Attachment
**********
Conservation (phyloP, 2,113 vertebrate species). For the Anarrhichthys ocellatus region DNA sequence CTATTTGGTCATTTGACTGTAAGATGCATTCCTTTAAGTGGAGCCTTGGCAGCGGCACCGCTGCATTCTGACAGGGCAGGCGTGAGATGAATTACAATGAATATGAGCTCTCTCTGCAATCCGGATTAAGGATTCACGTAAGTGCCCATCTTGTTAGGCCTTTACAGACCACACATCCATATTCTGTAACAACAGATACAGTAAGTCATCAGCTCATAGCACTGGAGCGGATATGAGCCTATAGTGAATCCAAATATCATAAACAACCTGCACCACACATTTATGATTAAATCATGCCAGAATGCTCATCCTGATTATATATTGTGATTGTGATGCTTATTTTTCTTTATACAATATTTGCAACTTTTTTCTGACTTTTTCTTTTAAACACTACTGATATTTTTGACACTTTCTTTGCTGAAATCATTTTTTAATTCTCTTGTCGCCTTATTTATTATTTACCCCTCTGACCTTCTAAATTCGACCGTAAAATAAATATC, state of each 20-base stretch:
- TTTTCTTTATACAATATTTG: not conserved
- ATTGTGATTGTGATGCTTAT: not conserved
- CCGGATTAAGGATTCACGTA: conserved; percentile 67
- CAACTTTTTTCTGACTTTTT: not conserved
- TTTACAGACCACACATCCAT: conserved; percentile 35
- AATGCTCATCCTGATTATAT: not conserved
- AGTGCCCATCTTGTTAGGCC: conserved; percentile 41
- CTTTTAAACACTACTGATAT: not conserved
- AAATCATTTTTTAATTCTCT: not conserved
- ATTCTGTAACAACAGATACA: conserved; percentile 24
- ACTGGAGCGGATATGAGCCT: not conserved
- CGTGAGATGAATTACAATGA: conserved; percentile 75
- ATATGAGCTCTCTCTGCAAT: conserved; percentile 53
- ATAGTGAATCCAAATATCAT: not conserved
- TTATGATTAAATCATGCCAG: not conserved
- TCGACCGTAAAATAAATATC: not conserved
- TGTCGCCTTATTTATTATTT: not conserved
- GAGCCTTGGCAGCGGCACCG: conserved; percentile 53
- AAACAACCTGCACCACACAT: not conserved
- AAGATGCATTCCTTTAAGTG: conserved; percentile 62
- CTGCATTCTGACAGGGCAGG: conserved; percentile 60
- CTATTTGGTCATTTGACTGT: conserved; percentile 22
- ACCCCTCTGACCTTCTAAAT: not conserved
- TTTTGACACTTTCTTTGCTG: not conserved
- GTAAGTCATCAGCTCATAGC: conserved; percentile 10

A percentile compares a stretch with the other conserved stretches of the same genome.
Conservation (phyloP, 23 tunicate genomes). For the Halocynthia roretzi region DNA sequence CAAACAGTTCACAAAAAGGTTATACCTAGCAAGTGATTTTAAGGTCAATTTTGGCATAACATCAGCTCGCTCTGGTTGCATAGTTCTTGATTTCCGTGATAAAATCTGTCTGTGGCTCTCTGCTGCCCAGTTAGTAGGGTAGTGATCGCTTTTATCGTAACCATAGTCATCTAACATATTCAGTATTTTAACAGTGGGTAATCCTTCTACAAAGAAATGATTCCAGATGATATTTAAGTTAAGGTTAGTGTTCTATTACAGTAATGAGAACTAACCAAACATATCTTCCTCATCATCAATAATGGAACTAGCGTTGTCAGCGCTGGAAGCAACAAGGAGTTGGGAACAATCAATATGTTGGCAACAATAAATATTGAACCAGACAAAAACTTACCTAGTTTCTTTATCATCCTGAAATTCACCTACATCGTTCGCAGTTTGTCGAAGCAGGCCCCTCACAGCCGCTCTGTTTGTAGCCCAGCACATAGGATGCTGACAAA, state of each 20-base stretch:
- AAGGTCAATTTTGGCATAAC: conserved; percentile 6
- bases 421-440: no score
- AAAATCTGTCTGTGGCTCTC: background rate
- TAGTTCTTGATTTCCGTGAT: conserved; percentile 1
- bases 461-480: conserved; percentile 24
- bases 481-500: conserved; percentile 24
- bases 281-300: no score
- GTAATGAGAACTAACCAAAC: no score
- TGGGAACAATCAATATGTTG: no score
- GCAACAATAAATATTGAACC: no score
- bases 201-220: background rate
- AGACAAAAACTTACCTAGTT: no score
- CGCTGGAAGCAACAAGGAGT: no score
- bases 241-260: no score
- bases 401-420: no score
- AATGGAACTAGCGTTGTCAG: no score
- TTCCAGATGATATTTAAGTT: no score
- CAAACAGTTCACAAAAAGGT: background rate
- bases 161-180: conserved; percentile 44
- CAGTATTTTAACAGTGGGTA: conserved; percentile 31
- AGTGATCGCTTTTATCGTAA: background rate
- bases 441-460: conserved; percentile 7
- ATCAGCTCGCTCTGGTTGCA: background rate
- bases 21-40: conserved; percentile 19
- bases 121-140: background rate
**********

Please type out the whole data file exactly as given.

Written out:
Conservation (phyloP, 2,113 vertebrate species). For the Anarrhichthys ocellatus region DNA sequence CTATTTGGTCATTTGACTGTAAGATGCATTCCTTTAAGTGGAGCCTTGGCAGCGGCACCGCTGCATTCTGACAGGGCAGGCGTGAGATGAATTACAATGAATATGAGCTCTCTCTGCAATCCGGATTAAGGATTCACGTAAGTGCCCATCTTGTTAGGCCTTTACAGACCACACATCCATATTCTGTAACAACAGATACAGTAAGTCATCAGCTCATAGCACTGGAGCGGATATGAGCCTATAGTGAATCCAAATATCATAAACAACCTGCACCACACATTTATGATTAAATCATGCCAGAATGCTCATCCTGATTATATATTGTGATTGTGATGCTTATTTTTCTTTATACAATATTTGCAACTTTTTTCTGACTTTTTCTTTTAAACACTACTGATATTTTTGACACTTTCTTTGCTGAAATCATTTTTTAATTCTCTTGTCGCCTTATTTATTATTTACCCCTCTGACCTTCTAAATTCGACCGTAAAATAAATATC, state of each 20-base stretch:
- TTTTCTTTATACAATATTTG: not conserved
- ATTGTGATTGTGATGCTTAT: not conserved
- CCGGATTAAGGATTCACGTA: conserved; percentile 67
- CAACTTTTTTCTGACTTTTT: not conserved
- TTTACAGACCACACATCCAT: conserved; percentile 35
- AATGCTCATCCTGATTATAT: not conserved
- AGTGCCCATCTTGTTAGGCC: conserved; percentile 41
- CTTTTAAACACTACTGATAT: not conserved
- AAATCATTTTTTAATTCTCT: not conserved
- ATTCTGTAACAACAGATACA: conserved; percentile 24
- ACTGGAGCGGATATGAGCCT: not conserved
- CGTGAGATGAATTACAATGA: conserved; percentile 75
- ATATGAGCTCTCTCTGCAAT: conserved; percentile 53
- ATAGTGAATCCAAATATCAT: not conserved
- TTATGATTAAATCATGCCAG: not conserved
- TCGACCGTAAAATAAATATC: not conserved
- TGTCGCCTTATTTATTATTT: not conserved
- GAGCCTTGGCAGCGGCACCG: conserved; percentile 53
- AAACAACCTGCACCACACAT: not conserved
- AAGATGCATTCCTTTAAGTG: conserved; percentile 62
- CTGCATTCTGACAGGGCAGG: conserved; percentile 60
- CTATTTGGTCATTTGACTGT: conserved; percentile 22
- ACCCCTCTGACCTTCTAAAT: not conserved
- TTTTGACACTTTCTTTGCTG: not conserved
- GTAAGTCATCAGCTCATAGC: conserved; percentile 10

A percentile compares a stretch with the other conserved stretches of the same genome.
Conservation (phyloP, 23 tunicate genomes). For the Halocynthia roretzi region DNA sequence CAAACAGTTCACAAAAAGGTTATACCTAGCAAGTGATTTTAAGGTCAATTTTGGCATAACATCAGCTCGCTCTGGTTGCATAGTTCTTGATTTCCGTGATAAAATCTGTCTGTGGCTCTCTGCTGCCCAGTTAGTAGGGTAGTGATCGCTTTTATCGTAACCATAGTCATCTAACATATTCAGTATTTTAACAGTGGGTAATCCTTCTACAAAGAAATGATTCCAGATGATATTTAAGTTAAGGTTAGTGTTCTATTACAGTAATGAGAACTAACCAAACATATCTTCCTCATCATCAATAATGGAACTAGCGTTGTCAGCGCTGGAAGCAACAAGGAGTTGGGAACAATCAATATGTTGGCAACAATAAATATTGAACCAGACAAAAACTTACCTAGTTTCTTTATCATCCTGAAATTCACCTACATCGTTCGCAGTTTGTCGAAGCAGGCCCCTCACAGCCGCTCTGTTTGTAGCCCAGCACATAGGATGCTGACAAA, state of each 20-base stretch:
- AAGGTCAATTTTGGCATAAC: conserved; percentile 6
- bases 421-440: no score
- AAAATCTGTCTGTGGCTCTC: background rate
- TAGTTCTTGATTTCCGTGAT: conserved; percentile 1
- bases 461-480: conserved; percentile 24
- bases 481-500: conserved; percentile 24
- bases 281-300: no score
- GTAATGAGAACTAACCAAAC: no score
- TGGGAACAATCAATATGTTG: no score
- GCAACAATAAATATTGAACC: no score
- bases 201-220: background rate
- AGACAAAAACTTACCTAGTT: no score
- CGCTGGAAGCAACAAGGAGT: no score
- bases 241-260: no score
- bases 401-420: no score
- AATGGAACTAGCGTTGTCAG: no score
- TTCCAGATGATATTTAAGTT: no score
- CAAACAGTTCACAAAAAGGT: background rate
- bases 161-180: conserved; percentile 44
- CAGTATTTTAACAGTGGGTA: conserved; percentile 31
- AGTGATCGCTTTTATCGTAA: background rate
- bases 441-460: conserved; percentile 7
- ATCAGCTCGCTCTGGTTGCA: background rate
- bases 21-40: conserved; percentile 19
- bases 121-140: background rate